This week's Parsha begins with the command that all donate to the building of the Mishkan. However, immediately after, the Torah states that the contributions should be voluntary. So which is it? Are the contributions a command, or are they completely optional? The answer is neither. We are commanded to give, but we must give willingly, or the gift does not fulfil the imperative. How do we understand the paradox at the core of this mitzvah?
The Mishkan, the tabernacle, was intended to lie at the Children of Israel's core, both physically and spiritually. It was positioned at the centre of the camp, and G-d wanted us to turn to the Mishkan (and then the Temple) when needed. It was a place to pray, search, and find understanding. It is such a necessary place to exist, and yet, for it to fulfil its function, we have to want it and feel positively towards it. As such, there could be no compulsion in its construction. That would have made the Mishkan less able to fulfil its purpose.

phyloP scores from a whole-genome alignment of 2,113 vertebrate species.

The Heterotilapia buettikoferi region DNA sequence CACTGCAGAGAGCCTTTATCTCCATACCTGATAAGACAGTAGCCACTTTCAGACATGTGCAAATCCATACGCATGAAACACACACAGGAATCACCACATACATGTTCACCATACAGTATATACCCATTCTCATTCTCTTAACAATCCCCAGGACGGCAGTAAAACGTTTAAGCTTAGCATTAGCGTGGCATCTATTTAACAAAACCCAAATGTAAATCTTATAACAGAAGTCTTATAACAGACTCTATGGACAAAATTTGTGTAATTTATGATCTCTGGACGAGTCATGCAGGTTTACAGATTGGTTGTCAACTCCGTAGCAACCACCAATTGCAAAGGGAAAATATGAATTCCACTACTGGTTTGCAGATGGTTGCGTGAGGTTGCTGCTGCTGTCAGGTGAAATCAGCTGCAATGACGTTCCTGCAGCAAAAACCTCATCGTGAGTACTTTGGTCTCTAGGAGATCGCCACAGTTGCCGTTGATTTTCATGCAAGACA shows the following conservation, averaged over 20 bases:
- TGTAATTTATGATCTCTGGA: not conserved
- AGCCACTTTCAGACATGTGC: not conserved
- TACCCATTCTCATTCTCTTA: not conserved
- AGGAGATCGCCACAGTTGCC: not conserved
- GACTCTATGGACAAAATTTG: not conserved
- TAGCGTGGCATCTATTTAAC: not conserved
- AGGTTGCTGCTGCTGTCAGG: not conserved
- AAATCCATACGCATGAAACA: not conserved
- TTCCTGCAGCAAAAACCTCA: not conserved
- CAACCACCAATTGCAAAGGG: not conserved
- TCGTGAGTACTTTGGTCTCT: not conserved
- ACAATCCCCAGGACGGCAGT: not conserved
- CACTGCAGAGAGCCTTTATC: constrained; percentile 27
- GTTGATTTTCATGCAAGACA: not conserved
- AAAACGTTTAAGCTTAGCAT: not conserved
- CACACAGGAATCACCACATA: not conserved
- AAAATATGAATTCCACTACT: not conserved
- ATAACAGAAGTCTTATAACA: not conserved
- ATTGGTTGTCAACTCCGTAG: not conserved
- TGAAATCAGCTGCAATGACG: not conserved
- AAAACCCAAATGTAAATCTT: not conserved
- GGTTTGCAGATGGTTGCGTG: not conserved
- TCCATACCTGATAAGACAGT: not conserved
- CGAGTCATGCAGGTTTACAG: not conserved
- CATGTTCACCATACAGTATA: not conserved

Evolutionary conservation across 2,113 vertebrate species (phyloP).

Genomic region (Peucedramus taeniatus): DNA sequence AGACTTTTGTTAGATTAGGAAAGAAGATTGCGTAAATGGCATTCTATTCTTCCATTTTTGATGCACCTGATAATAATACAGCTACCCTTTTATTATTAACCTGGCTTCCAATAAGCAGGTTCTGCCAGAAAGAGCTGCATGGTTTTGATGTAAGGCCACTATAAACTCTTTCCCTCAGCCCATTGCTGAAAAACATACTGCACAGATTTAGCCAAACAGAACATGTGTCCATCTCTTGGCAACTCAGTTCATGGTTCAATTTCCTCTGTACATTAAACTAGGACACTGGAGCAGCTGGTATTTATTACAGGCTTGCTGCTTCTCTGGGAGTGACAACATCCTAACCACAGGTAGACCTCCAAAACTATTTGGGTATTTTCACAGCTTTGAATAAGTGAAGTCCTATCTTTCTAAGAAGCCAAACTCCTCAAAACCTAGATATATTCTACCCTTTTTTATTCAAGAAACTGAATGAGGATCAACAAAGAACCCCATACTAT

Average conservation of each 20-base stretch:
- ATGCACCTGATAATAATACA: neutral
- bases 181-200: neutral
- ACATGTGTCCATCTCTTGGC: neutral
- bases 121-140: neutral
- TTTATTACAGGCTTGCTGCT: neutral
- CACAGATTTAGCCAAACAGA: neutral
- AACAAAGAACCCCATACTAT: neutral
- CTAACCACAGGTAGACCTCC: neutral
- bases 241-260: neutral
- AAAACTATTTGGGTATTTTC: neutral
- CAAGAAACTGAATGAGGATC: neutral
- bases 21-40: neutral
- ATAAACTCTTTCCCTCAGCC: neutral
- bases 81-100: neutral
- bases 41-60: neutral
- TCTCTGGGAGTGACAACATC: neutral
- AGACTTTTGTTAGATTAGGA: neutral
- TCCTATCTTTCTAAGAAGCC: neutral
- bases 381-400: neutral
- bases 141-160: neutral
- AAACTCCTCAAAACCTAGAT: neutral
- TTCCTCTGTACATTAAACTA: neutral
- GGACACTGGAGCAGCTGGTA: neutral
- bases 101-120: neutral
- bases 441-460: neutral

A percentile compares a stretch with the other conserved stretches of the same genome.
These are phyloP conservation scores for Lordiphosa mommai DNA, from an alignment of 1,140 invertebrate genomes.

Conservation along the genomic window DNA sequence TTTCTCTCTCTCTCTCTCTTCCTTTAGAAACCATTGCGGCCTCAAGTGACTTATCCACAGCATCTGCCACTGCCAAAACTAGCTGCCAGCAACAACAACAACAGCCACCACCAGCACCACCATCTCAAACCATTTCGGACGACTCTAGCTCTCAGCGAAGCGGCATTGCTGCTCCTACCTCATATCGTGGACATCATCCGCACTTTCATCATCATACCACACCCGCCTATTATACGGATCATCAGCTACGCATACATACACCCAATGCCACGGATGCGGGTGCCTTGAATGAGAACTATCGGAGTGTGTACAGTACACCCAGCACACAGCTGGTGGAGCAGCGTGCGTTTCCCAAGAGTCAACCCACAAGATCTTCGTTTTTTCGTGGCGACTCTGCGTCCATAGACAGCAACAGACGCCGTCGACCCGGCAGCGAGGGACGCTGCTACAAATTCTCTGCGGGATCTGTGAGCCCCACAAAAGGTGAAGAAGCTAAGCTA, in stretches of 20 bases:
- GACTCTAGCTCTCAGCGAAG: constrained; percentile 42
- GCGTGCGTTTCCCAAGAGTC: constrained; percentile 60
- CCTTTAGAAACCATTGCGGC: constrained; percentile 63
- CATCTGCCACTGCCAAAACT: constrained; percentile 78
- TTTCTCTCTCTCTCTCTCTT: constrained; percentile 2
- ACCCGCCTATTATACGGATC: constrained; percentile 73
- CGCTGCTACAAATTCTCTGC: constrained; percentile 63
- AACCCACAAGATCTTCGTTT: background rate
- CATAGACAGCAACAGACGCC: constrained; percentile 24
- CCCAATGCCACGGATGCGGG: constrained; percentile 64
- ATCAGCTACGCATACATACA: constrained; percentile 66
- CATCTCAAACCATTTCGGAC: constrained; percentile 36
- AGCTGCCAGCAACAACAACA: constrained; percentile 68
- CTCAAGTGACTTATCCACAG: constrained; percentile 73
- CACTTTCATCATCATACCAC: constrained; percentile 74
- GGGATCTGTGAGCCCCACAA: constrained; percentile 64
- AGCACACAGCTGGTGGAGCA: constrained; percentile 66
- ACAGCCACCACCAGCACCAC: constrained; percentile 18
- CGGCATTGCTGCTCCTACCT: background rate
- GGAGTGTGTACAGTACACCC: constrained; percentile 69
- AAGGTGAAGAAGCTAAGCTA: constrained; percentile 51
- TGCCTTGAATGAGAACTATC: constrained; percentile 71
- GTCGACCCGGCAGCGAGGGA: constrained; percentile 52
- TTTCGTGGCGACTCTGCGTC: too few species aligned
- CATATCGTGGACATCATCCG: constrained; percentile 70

The same strangeness lies in the mitzvah we call tzedaka, charity. We are commanded to give. But more than that, we are commanded to give willingly. It is not sufficient to give reluctantly. We must actually want to help the other. Even more, we must show how happy we are to give. Guarding the dignity of the person receiving and reshaping our personality to find fulfilment in helping others are core components of the commandment. We now find ourselves at a point in the calendar characterised by tzedaka. Charity is a core mitzvah on Purim (more about this next week). We must help those unable to pay for their Seder on Pesach (Pesach food is expensive). At the Seder's beginning, we invite any hungry or needy to join us (in Ha Lachma Anya). Over the next month and a half, please remember that celebrating the festivals is not just about rereading old Hebrew texts. "All who make those who are vulnerable happy at these times will merit to receive the Divine Presence." (Rambam)